Dairy calf weaning age is a topic of considerable ongoing debate. University of Guelph veterinary researcher Michael Steele weighed in on the subject during a presentation at the recent Dairy Calf and Heifer Association annual conference.
Steele, whose primary research focus is calf nutrition and digestive function, recommends a weaning age of at least 8 weeks. “Six-week-old calves just can’t consume enough calories to optimize the milk-feeding stage and prepare digestively for the transition to a ration of solely dry feed,” he said.
He cited a 2015 Ontario study (Eckert et al.) in which he assisted fellow researchers in comparing a 6-week milk-feeding phase to an 8-week feeding regimen. In the study:
- 20 female Holstein calves were randomly assigned at birth to be weaned at 6 or 8 weeks.
- Milk replacer was offered at 1.2 kg. (2.64 lb.) solids per calf per day in two meals until a 1-week step-down, when meals were reduced by half for a week before weaning.
- Free-choice starter grain, chopped oat straw, and water were offered to all calves, with intakes of each recorded daily.
- Body weights were measured weekly until 70 days of age.
- Rumen fluid, fecal and blood samples were taken and evaluated before and after weaning on days 35, 49 and 63.
- Behavioral factors to assess weaning stress were observed for 1 hour, three times per week, before the second feeding of the day during the period from 2 weeks before weaning until 2 weeks after.
The researchers observed significant differences between the two groups, including:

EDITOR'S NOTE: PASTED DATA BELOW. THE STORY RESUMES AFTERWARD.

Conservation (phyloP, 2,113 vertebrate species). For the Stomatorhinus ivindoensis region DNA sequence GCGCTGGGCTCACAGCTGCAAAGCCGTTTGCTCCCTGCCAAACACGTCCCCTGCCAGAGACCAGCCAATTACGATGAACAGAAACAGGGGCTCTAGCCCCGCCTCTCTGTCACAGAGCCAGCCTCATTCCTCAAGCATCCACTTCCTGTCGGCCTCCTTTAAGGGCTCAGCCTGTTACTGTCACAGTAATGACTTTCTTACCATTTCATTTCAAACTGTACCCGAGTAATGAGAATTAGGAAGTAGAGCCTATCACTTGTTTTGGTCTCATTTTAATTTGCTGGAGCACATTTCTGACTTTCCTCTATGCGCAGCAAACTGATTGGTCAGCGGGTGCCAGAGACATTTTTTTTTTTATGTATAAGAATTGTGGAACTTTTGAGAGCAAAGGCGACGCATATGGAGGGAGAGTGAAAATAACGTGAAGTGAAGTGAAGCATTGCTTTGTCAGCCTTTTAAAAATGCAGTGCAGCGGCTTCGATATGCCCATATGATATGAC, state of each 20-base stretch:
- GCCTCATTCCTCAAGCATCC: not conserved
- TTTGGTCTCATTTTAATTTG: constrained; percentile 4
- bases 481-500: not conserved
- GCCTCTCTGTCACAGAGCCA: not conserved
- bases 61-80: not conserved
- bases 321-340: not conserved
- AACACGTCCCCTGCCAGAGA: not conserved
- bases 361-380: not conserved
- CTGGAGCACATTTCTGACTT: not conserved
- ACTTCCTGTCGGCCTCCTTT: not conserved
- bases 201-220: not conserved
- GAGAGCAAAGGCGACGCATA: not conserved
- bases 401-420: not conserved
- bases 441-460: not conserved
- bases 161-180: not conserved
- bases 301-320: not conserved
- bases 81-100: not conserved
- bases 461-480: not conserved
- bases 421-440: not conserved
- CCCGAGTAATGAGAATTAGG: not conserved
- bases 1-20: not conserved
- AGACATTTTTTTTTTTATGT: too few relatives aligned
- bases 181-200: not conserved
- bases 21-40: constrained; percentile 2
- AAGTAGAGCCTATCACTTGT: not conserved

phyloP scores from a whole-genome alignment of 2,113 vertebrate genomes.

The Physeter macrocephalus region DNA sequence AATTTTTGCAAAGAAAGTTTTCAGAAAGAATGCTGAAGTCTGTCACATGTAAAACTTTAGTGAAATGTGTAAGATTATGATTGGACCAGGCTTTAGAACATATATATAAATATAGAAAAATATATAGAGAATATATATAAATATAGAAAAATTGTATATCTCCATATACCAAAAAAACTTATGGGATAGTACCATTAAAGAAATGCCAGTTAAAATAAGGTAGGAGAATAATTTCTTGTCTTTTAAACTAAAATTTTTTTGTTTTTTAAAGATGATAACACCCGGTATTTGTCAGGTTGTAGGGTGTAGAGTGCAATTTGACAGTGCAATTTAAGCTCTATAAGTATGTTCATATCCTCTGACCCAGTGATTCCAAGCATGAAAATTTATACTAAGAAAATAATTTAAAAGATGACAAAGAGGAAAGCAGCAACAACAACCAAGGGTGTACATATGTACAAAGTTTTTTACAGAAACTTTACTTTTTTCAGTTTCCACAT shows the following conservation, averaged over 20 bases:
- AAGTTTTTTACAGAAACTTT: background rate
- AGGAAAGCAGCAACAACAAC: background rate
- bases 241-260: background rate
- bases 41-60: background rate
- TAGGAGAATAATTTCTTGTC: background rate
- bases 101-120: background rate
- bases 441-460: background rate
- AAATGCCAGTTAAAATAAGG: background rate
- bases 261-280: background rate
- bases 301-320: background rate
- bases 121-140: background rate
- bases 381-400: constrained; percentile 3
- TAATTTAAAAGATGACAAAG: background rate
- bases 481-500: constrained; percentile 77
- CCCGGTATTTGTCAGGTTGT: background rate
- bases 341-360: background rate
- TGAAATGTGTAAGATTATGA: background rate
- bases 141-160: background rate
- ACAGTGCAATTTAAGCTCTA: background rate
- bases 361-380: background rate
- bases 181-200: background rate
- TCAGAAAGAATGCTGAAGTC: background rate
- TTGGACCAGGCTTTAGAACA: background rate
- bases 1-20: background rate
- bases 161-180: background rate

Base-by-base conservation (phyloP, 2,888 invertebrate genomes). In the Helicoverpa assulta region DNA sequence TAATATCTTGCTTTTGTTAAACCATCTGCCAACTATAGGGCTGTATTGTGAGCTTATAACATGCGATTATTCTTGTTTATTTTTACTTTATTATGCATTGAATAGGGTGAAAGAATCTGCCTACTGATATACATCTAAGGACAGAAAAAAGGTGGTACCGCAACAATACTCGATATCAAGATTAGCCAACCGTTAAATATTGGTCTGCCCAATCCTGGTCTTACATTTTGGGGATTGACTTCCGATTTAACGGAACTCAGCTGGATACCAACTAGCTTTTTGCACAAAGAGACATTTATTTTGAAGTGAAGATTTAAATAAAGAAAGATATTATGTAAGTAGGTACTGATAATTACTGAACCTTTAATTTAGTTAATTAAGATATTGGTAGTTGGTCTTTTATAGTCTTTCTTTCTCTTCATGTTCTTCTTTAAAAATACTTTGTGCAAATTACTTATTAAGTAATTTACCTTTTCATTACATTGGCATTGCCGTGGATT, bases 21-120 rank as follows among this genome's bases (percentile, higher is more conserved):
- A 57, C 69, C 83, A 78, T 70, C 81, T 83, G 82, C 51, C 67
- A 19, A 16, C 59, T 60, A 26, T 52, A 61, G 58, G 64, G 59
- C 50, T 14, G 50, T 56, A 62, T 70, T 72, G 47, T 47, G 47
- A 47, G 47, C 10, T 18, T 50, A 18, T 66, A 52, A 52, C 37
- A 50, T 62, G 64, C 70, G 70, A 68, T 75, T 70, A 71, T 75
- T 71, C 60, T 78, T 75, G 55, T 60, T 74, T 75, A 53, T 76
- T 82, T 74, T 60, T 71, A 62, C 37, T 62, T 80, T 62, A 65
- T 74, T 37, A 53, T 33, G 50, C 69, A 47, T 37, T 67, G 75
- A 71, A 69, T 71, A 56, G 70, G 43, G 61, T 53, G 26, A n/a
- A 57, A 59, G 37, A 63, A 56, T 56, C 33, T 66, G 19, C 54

- Average daily gain (ADG) for the 8-week weaning group was 1.74 pounds for the week before weaning, compared to .75 pounds for the 6-week weaning group.
- ADG for the 8-week group in the week after weaning was 2.31, versus .77 for the 6-week group.
- The calves weaned at 8 weeks were nearly 20 pounds per head heavier at Day 70 compared to those weaned at 6 weeks.
- From 5 to 8 weeks of age, starter and water intakes were lower for the 8-week weaning group. However, starter intake was higher in the 1 week before and after weaning for the 8-week group, and both groups were at nearly equal starter intake in the last week of the experiment.
- In the week before weaning (the step-down phase), calves in the 6-week group spent 75% more time sucking various surfaces; 55% less time ruminating; and 36% less time lying down, than the 8-week group.
“These results are fairly significant, especially when you look at the weight gain between the two groups in the week after weaning,” Steele noted. “For calves fed a higher plane of nutrition, extending weaning from 6 to 8 weeks improves productivity, and equips calves to transition more effectively post-weaning.”